About the Book
Who the hell is Hannah Arendt? looks at a brilliant, intellectually curious and determined philosopher and political theorist. German by birth, Arendt took the world by storm with her intellectual masterpiece, The Origins of Totalitarianism, and her tireless efforts to reconstruct the nature of political existence. Documenting her life and influences – what made her the person she was – this book then goes on to pick apart her brilliant arguments on totalitarianism, the nature of power and evil, and her epistemological approach.
Chapter 1: Arendt's Life Story
Chapter 2: Influences on Arendt's Thinking
Chapter 3: Conception of Citizenship
Arendt's concept of citizenship was shaped by her love of the Ancient Greek states, her readings on St Augustine and her teachings from Heidegger and Jaspers, but most of all, by her own experience of the terrifying and destabilizing impact of Nazi Germany.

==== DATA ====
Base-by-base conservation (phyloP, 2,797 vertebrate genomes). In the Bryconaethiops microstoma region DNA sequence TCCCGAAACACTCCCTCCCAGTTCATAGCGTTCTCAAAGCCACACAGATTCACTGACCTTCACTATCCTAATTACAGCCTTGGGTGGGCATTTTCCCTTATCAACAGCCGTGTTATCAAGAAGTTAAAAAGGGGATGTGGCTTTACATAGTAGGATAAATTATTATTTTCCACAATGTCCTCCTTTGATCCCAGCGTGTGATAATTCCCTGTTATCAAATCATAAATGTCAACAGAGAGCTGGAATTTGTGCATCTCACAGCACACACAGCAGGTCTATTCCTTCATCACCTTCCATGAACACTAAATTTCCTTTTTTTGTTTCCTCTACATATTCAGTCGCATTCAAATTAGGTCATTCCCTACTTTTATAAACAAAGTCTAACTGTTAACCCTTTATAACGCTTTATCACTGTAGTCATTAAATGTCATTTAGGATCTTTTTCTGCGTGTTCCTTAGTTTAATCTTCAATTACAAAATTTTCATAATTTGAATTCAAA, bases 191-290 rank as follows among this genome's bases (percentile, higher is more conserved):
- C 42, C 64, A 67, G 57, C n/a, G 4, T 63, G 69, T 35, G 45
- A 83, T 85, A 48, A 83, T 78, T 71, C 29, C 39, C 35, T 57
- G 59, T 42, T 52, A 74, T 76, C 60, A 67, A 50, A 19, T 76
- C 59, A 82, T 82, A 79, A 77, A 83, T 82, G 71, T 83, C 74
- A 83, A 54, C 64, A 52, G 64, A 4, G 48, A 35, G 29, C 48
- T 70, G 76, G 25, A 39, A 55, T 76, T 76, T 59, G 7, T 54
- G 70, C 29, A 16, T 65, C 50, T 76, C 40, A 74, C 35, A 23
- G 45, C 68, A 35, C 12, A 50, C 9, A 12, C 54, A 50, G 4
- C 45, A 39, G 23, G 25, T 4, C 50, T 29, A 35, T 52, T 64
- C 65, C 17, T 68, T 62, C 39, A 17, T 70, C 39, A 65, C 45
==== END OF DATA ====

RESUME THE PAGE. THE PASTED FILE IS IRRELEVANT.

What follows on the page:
Chapter 4: Theory of Judgement
Moving on from the previous chapter, Arendt's concept of citizenship argued that we must all take on the responsibility to make judgements. Here we explore what this meant, how this played out, and what the consequences are when humans abandon their responsibility to others.
Chapter 5: Theory of Action
Believing that judgement rests upon dialogue with oneself and with others, Arendt believed strongly in the necessity to act upon what one judges to be right. This chapter looks at how action – based on debate and reflection – is what makes us truly human.
About the Author
John Jefferies was born in 1966. He was educated at Bristol Grammar School and studied Modern History at Christ Church Oxford. Since 1995 he has taught History and Politics at Warwick School where he is Head of Sixth Form. A regular contributor to Politics Review, John has written and co-written several A Level text books on British and Global Politics. He lives in Leamington Spa with Rachael and their daughters, Henrietta and Emily.